Friday, October 2, 2009

Volunteers Can Become Active Agents Of Change, Says Jeanne, Chancellor of Open University Malaysia

KUALA LUMPUR, Sept 30 (Bernama) -- Volunteers can become an active agents of change by helping communities understand that their attitudes towards environmental issues are crucial in reversing global warming," Tun Jeanne Abdullah said.

In her public lecture entitled "Shaping our future generation", at Soka Women's College, Soka University, Hachioji, Japan, Jeanne hoped to see the youth of the world embracing a mission or a cause whether caring for the environment, human rights or child protection and not limit their contributions to just their own country.

"As global citizens we must be concerned with what is happening around us such as a variety of humanitarian crisis arising from armed conflicts, natural disasters, climat change and also the financial crisis which continue to threaten the world community," said Jeanne.

The text of her lecture was faxed to Bernama here Wednesday.

Jeaane said volunteerism was an expression of people's willingness and capacity to freely help others to improve their society and bring significant benefits to individuals and communities by addressing specific needs.

Thus, she said, the passion and spirit of volunteerism should be ignited among students so that they could use their vigour and youthful enthusiasm to help humanity.

Jeanne cited as an example the establishment of the secreteriat of Caring Malaysia in 2008 with the key mission to inculcate the spirit of volunteerism among youth and to reach out to those in needs and together to develop a better the society.

She said by joining the secretariat, volunteers would get to know each other better, learn from one and another and work together for the benefit of society.

She said that through volunteering, a practice of people working on behalf of others without being motivated by financial or material gains could be promoted and this would improve the quality of life.

Abdullah Conferred Honorary Degree By Soka University

Former prime minister Tun Abdullah Ahmad Badawi was conferred the Honorary Degree of Doctor of Honoris Causa from Soka University in Tokyo, Wednesday.

In his acceptance speech, the text of which was made available to Bernama, Abdullah expressed his gratitude to the President of Soka Gakai International Dr Daisaku Ikeda for the honour.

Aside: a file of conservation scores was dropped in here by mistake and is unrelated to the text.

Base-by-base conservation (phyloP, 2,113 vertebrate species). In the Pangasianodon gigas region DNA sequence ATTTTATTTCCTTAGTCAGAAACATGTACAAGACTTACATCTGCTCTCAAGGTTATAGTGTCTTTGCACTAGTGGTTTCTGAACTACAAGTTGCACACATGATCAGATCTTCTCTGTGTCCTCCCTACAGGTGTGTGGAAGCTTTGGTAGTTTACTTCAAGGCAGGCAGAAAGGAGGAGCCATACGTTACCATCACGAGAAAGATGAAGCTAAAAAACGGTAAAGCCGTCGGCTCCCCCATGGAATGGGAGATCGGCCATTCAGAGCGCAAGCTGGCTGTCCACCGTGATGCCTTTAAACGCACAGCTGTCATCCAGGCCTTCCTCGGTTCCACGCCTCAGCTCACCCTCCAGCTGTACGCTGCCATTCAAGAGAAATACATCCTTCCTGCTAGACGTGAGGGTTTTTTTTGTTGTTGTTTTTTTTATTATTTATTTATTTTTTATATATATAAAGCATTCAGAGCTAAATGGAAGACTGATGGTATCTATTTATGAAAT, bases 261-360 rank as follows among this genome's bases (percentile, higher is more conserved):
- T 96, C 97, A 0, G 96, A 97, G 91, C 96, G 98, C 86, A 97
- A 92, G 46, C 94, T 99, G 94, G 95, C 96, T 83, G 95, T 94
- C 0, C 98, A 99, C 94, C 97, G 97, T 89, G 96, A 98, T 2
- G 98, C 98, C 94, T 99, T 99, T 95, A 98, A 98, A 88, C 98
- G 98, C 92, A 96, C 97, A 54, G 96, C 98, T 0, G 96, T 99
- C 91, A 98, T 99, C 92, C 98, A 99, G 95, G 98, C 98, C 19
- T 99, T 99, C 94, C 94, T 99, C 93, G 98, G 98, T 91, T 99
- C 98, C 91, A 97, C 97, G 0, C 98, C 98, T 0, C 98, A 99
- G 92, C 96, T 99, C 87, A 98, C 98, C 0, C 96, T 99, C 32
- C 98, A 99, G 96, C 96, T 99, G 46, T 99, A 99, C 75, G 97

"It was my cherished ambition as a student in school as well as a student in university that I serve my country. When I graduated I had no hesitation in enrolling in the government's administrative and diplomatic service.

"When I matured as a civil servant as well as later when I embarked upon my political career, I was determined to contribute, in whatever modest way I could, to the betterment of not only the people of my country, but also to humanity at large," he said.

He said in his various capacities as minister and also prime minister, he was able to help enrich and develop young minds, strengthen Malaysia's capacity to defend itself and play a role in forging peace and stability in the region and around the world.

"If there is anything I am most grateful for, it is that I was able to further widen the democratic space in my country, improve its system of governance and delivery, and spark the modernisation and development of the rural economy through the development corridors that I introduced," he added.

Besides his blood ties with people from Japan, he said Malaysian people always admired the achievements of the Japanese particularly on how they managed to transform their country from the ashes of war to become the second largest economy of the world in a relatively short period of time.

"To emulate Japan, the Look East Policy was introduced. Our bilateral relations has expanded and deepened. Japan became Malaysia's top trading partner after neighbour Singapore. Japan was also among the top five investors in Malaysia in the last decade," he said.

Abdullah also mentioned that the Malaysian government had given a lot of emphasis on developing and distinguishing itself through its well-defined and advanced human capital development infrastructure.

"History has clearly shown that countries which invest heavily in education have progressed well ahead of those that do not," he added.

He noted that during his administration, he also introduced Islam Hadhari or civilsational Islam which he hoped would provide a blueprint and establish a balance in the pursuit of progress and enlightment.


No comments: